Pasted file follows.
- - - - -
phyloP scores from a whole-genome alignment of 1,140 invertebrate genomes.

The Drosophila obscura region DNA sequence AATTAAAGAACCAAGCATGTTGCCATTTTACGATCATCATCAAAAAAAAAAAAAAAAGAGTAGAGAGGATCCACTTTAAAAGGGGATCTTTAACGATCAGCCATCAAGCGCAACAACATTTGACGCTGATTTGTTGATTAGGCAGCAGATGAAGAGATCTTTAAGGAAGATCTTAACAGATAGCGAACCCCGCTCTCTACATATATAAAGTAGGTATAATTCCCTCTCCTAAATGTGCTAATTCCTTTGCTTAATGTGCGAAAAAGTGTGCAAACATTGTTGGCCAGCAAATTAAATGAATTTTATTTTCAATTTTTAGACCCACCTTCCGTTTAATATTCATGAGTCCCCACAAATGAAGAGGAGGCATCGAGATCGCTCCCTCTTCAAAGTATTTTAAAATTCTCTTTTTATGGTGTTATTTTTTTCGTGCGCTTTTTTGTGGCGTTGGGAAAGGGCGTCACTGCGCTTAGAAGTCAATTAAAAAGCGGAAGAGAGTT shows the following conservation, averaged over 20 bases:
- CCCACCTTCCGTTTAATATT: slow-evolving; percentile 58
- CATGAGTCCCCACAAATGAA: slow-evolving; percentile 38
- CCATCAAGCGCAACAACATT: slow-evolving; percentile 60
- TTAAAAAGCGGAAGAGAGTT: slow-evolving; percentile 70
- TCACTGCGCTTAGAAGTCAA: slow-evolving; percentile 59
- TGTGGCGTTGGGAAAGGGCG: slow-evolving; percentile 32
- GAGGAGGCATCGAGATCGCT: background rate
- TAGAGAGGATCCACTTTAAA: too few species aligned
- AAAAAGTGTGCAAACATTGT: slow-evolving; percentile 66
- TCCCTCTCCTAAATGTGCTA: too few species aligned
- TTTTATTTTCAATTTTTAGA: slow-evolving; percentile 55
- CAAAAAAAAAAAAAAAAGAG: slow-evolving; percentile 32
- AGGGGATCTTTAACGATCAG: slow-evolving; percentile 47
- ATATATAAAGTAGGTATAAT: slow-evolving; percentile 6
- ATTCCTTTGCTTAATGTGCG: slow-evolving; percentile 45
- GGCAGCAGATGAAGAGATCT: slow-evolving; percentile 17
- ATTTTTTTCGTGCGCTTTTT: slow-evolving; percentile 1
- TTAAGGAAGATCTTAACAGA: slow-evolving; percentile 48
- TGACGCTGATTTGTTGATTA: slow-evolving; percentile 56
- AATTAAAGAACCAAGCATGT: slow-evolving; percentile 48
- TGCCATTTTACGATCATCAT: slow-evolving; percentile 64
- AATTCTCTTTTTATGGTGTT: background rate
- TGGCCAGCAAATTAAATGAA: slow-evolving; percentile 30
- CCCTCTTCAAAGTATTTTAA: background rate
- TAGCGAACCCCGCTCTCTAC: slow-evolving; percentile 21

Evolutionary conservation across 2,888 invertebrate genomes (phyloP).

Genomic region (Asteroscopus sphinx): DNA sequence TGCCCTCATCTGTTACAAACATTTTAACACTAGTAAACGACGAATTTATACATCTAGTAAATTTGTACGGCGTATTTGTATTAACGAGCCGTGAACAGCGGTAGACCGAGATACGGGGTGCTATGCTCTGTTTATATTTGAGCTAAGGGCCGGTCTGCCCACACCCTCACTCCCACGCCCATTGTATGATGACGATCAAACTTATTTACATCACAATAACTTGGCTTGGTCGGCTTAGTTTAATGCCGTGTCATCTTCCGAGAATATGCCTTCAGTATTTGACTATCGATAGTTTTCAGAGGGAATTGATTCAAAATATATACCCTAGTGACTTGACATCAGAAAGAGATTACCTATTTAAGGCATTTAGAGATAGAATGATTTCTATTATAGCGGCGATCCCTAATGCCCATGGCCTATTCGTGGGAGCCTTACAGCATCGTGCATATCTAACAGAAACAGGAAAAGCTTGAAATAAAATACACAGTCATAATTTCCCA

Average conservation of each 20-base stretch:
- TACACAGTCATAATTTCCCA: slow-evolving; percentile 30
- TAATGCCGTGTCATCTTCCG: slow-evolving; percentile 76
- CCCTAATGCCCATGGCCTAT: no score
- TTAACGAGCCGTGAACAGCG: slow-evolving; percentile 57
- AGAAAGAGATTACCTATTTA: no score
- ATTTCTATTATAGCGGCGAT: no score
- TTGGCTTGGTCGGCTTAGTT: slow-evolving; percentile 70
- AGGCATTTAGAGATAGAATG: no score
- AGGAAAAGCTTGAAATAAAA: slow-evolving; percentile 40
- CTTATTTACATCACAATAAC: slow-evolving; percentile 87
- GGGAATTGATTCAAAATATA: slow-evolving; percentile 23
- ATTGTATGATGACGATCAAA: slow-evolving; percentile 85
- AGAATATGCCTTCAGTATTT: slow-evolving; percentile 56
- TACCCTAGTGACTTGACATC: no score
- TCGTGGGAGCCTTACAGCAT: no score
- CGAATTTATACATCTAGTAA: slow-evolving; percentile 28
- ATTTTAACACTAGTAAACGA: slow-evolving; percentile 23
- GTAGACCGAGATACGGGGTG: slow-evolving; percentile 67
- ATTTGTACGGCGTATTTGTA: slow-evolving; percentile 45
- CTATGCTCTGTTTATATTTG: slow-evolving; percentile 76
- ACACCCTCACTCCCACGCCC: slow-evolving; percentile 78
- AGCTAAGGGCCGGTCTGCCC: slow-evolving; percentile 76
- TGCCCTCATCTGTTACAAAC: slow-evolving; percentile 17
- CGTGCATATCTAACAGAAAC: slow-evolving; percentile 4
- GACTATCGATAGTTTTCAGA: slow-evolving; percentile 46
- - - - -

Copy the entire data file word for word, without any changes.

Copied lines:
phyloP scores from a whole-genome alignment of 1,140 invertebrate genomes.

The Drosophila obscura region DNA sequence AATTAAAGAACCAAGCATGTTGCCATTTTACGATCATCATCAAAAAAAAAAAAAAAAGAGTAGAGAGGATCCACTTTAAAAGGGGATCTTTAACGATCAGCCATCAAGCGCAACAACATTTGACGCTGATTTGTTGATTAGGCAGCAGATGAAGAGATCTTTAAGGAAGATCTTAACAGATAGCGAACCCCGCTCTCTACATATATAAAGTAGGTATAATTCCCTCTCCTAAATGTGCTAATTCCTTTGCTTAATGTGCGAAAAAGTGTGCAAACATTGTTGGCCAGCAAATTAAATGAATTTTATTTTCAATTTTTAGACCCACCTTCCGTTTAATATTCATGAGTCCCCACAAATGAAGAGGAGGCATCGAGATCGCTCCCTCTTCAAAGTATTTTAAAATTCTCTTTTTATGGTGTTATTTTTTTCGTGCGCTTTTTTGTGGCGTTGGGAAAGGGCGTCACTGCGCTTAGAAGTCAATTAAAAAGCGGAAGAGAGTT shows the following conservation, averaged over 20 bases:
- CCCACCTTCCGTTTAATATT: slow-evolving; percentile 58
- CATGAGTCCCCACAAATGAA: slow-evolving; percentile 38
- CCATCAAGCGCAACAACATT: slow-evolving; percentile 60
- TTAAAAAGCGGAAGAGAGTT: slow-evolving; percentile 70
- TCACTGCGCTTAGAAGTCAA: slow-evolving; percentile 59
- TGTGGCGTTGGGAAAGGGCG: slow-evolving; percentile 32
- GAGGAGGCATCGAGATCGCT: background rate
- TAGAGAGGATCCACTTTAAA: too few species aligned
- AAAAAGTGTGCAAACATTGT: slow-evolving; percentile 66
- TCCCTCTCCTAAATGTGCTA: too few species aligned
- TTTTATTTTCAATTTTTAGA: slow-evolving; percentile 55
- CAAAAAAAAAAAAAAAAGAG: slow-evolving; percentile 32
- AGGGGATCTTTAACGATCAG: slow-evolving; percentile 47
- ATATATAAAGTAGGTATAAT: slow-evolving; percentile 6
- ATTCCTTTGCTTAATGTGCG: slow-evolving; percentile 45
- GGCAGCAGATGAAGAGATCT: slow-evolving; percentile 17
- ATTTTTTTCGTGCGCTTTTT: slow-evolving; percentile 1
- TTAAGGAAGATCTTAACAGA: slow-evolving; percentile 48
- TGACGCTGATTTGTTGATTA: slow-evolving; percentile 56
- AATTAAAGAACCAAGCATGT: slow-evolving; percentile 48
- TGCCATTTTACGATCATCAT: slow-evolving; percentile 64
- AATTCTCTTTTTATGGTGTT: background rate
- TGGCCAGCAAATTAAATGAA: slow-evolving; percentile 30
- CCCTCTTCAAAGTATTTTAA: background rate
- TAGCGAACCCCGCTCTCTAC: slow-evolving; percentile 21

Evolutionary conservation across 2,888 invertebrate genomes (phyloP).

Genomic region (Asteroscopus sphinx): DNA sequence TGCCCTCATCTGTTACAAACATTTTAACACTAGTAAACGACGAATTTATACATCTAGTAAATTTGTACGGCGTATTTGTATTAACGAGCCGTGAACAGCGGTAGACCGAGATACGGGGTGCTATGCTCTGTTTATATTTGAGCTAAGGGCCGGTCTGCCCACACCCTCACTCCCACGCCCATTGTATGATGACGATCAAACTTATTTACATCACAATAACTTGGCTTGGTCGGCTTAGTTTAATGCCGTGTCATCTTCCGAGAATATGCCTTCAGTATTTGACTATCGATAGTTTTCAGAGGGAATTGATTCAAAATATATACCCTAGTGACTTGACATCAGAAAGAGATTACCTATTTAAGGCATTTAGAGATAGAATGATTTCTATTATAGCGGCGATCCCTAATGCCCATGGCCTATTCGTGGGAGCCTTACAGCATCGTGCATATCTAACAGAAACAGGAAAAGCTTGAAATAAAATACACAGTCATAATTTCCCA

Average conservation of each 20-base stretch:
- TACACAGTCATAATTTCCCA: slow-evolving; percentile 30
- TAATGCCGTGTCATCTTCCG: slow-evolving; percentile 76
- CCCTAATGCCCATGGCCTAT: no score
- TTAACGAGCCGTGAACAGCG: slow-evolving; percentile 57
- AGAAAGAGATTACCTATTTA: no score
- ATTTCTATTATAGCGGCGAT: no score
- TTGGCTTGGTCGGCTTAGTT: slow-evolving; percentile 70
- AGGCATTTAGAGATAGAATG: no score
- AGGAAAAGCTTGAAATAAAA: slow-evolving; percentile 40
- CTTATTTACATCACAATAAC: slow-evolving; percentile 87
- GGGAATTGATTCAAAATATA: slow-evolving; percentile 23
- ATTGTATGATGACGATCAAA: slow-evolving; percentile 85
- AGAATATGCCTTCAGTATTT: slow-evolving; percentile 56
- TACCCTAGTGACTTGACATC: no score
- TCGTGGGAGCCTTACAGCAT: no score
- CGAATTTATACATCTAGTAA: slow-evolving; percentile 28
- ATTTTAACACTAGTAAACGA: slow-evolving; percentile 23
- GTAGACCGAGATACGGGGTG: slow-evolving; percentile 67
- ATTTGTACGGCGTATTTGTA: slow-evolving; percentile 45
- CTATGCTCTGTTTATATTTG: slow-evolving; percentile 76
- ACACCCTCACTCCCACGCCC: slow-evolving; percentile 78
- AGCTAAGGGCCGGTCTGCCC: slow-evolving; percentile 76
- TGCCCTCATCTGTTACAAAC: slow-evolving; percentile 17
- CGTGCATATCTAACAGAAAC: slow-evolving; percentile 4
- GACTATCGATAGTTTTCAGA: slow-evolving; percentile 46